The 3,700 photovoltaic panels were installed by ENGIE Fabricom and have a capacity of 1 MWh. With the new system in Antwerp, bpost now has solar panels covering a total surface area of 33,000 m² on various buildings in Belgium, which clearly makes it one of the leading solar energy producers in Belgium.
As the energy transition leader, ENGIE has invested heavily in energy efficiency for many years. ENGIE is not only the biggest green power producer in the country, it also ensures that its customers are able to produce green energy locally. To date, ENGIE has installed more than 900,000 solar panels, of which 12,460 for bpost on the roofs of the sorting centres in Ghent, Liege, Charleroi and Antwerp. The four systems have a total capacity of 3.2 MW, the equivalent of the annual consumption of around 900 households, and should generate CO₂ emissions savings of more than 1,200 tons per year. ENGIE has financed the investment through the third-party investors structure and will supply green energy at an economical price. Ownership of the systems will be transferred to bpost after 10 years. ENGIE Fabricom is also responsible for maintenance of the solar panels.
Since 2007, bpost has cut its CO₂ emissions by almost 40%. And the company's efforts to visibly reduce its ecological footprint have not gone unnoticed. IPC, the international network of postal operators, recently named bpost the "world's greenest postal operator" for the sixth consecutive year.
-20% CO₂ emissions, thanks to the switch to an electric fleet
In addition, bpost remains conscious of the impact of the increasing use by Belgian consumers of online stores, which leads to a growing number of parcel deliveries. To handle this growth in an ecologically responsible way and retain its position in the leading group of the most sustainable players, bpost has set new CO₂ reduction targets for 2030.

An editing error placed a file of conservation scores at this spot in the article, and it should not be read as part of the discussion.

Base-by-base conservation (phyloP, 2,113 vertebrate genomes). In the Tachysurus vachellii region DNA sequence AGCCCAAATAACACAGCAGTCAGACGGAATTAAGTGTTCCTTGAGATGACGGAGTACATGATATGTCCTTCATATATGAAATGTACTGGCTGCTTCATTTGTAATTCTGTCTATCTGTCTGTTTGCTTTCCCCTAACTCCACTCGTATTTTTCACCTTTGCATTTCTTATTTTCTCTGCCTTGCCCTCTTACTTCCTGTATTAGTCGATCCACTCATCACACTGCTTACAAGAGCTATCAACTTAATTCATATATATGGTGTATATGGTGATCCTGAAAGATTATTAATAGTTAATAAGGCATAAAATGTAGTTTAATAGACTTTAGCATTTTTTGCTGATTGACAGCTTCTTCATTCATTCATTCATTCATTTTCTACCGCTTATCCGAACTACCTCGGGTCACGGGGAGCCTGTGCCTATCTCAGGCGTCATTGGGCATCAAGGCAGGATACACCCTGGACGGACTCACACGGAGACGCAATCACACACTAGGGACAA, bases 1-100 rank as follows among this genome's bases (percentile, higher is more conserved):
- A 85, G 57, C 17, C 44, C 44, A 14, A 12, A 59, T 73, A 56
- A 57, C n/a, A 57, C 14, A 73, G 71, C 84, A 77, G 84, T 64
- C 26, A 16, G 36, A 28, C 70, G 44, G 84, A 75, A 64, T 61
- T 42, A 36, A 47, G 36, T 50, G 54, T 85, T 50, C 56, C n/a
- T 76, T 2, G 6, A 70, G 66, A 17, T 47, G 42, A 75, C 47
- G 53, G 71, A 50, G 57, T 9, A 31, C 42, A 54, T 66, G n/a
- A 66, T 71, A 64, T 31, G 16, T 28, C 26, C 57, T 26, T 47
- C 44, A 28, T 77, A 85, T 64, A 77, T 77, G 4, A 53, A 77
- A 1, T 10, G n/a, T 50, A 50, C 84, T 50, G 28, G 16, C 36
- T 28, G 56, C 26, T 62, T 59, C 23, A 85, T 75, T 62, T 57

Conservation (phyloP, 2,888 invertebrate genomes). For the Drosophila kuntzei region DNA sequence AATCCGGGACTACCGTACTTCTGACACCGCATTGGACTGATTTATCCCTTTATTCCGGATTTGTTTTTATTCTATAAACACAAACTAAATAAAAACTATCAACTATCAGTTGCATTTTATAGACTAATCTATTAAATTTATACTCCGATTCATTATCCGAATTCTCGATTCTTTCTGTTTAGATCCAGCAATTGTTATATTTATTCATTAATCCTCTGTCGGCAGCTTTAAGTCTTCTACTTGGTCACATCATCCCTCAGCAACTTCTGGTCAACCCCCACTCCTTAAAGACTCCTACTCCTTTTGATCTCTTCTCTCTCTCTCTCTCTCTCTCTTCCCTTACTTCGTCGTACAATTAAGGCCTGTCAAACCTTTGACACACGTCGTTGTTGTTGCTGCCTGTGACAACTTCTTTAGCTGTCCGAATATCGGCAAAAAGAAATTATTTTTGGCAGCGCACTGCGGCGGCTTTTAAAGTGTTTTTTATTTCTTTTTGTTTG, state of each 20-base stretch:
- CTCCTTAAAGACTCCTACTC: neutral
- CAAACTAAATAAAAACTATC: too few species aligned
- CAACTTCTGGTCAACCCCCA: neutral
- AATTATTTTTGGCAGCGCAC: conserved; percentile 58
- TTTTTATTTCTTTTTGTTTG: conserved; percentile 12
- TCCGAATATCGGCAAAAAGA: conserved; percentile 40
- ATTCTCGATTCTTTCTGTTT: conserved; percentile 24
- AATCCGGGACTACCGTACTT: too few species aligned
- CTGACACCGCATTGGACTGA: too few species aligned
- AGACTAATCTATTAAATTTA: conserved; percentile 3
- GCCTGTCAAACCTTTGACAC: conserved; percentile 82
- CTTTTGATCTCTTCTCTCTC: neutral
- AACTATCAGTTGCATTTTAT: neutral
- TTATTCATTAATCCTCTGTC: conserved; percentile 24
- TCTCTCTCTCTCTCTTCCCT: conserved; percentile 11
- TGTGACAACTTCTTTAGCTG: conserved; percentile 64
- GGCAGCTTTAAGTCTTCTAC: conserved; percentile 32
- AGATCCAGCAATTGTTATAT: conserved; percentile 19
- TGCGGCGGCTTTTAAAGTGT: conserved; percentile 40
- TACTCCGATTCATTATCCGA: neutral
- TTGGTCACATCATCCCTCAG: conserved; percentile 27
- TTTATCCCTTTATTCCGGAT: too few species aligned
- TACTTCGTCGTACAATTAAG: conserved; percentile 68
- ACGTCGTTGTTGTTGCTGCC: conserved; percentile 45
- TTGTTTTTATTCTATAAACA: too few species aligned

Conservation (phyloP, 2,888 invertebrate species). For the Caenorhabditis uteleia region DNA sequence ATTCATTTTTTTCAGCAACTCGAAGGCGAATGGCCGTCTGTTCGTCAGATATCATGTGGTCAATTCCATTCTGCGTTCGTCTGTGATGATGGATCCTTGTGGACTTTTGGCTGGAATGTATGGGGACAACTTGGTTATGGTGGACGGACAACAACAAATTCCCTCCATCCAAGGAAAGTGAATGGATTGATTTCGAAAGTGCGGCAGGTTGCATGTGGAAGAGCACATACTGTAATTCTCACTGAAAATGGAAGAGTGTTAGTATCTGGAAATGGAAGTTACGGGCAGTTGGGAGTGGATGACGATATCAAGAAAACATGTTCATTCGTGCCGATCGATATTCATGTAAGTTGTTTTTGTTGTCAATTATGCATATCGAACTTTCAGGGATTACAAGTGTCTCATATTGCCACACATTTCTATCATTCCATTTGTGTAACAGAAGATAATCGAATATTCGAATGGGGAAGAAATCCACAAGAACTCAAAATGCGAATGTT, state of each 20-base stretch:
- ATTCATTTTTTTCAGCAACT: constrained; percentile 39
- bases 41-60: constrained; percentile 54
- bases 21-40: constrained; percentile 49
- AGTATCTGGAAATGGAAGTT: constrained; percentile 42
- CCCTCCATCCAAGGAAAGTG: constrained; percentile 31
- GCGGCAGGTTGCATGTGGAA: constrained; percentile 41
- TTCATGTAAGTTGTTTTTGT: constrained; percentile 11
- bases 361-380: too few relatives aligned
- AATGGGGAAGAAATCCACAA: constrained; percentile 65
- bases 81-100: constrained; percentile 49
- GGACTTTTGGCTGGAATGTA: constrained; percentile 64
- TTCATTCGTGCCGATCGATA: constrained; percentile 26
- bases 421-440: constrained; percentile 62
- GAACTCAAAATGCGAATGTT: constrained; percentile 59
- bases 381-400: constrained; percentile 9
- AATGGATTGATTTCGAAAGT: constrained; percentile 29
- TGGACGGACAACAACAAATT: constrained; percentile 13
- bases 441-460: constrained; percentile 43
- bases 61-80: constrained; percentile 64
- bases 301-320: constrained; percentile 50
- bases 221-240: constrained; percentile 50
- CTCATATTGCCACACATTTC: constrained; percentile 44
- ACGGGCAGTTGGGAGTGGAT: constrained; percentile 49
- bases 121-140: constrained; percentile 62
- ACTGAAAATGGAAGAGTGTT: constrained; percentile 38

As one of Belgium's leading companies, bpost wishes to play a pioneer role and has set itself the goal of reducing CO₂ emissions from its activities by at least 20% by 2030. This target has been approved by the Science Based Targets initiative, ensuring that bpost is in line with Paris' climate targets.
To achieve this goal, bpost will replace 50% of its diesel vehicles with electric alternatives by 2030. Some 600 new electric vans will be deployed across Belgium by 2022, which will increase to more than 3,400 by 2030.
Presentation of the new Colibus, 100% electric and ergonomic parcel delivery
bpost runs Belgium's biggest electric fleet and broadens it with the Colibus, a first for the Belgian parcel market. The Colibus is a 100% electric vehicle especially designed for the parcels market. It will replace the medium-sized diesel vans in urban areas. The vehicle can carry more than 100 parcels.
bpost is the first postal operator in Europe to use the Colibus, after a 10-month pilot. In addition to the new Colibus and the electric vans, bpost also has 2,652 electric bikes and 324 electric trikes.
Koen Van Gerven, bpost CEO, says: "With its activities and as one of Belgium's biggest employers, bpost plays an important role in the society. So we are more determined than ever to set the right example by minimising the CO₂ emissions of our activities. In that respect, the solar panel system that we have inaugurated today at our sorting centre in Antwerp is without doubt a major step in the right direction, as is the increasing use of electric vehicles to deliver letters and parcels to our customers. Sustainable logistics has been a top priority for bpost for years and that will continue in the future."
Mark Dirckx, ENGIE Fabricom CEO, says: "The system we inaugurate at bpost today illustrates the ambition of ENGIE to contribute to a harmonious development with local and ever-greener energy. We believe more than ever in the potential of solar energy and the projects we develop with our B2B customers encourage us to further expand these activities. As an energy transition leader, we are very well placed to offer the best solutions, adapted to the needs of our customers, as we do for bpost today."
Hellen Smeets Barbara Van Speybroeck
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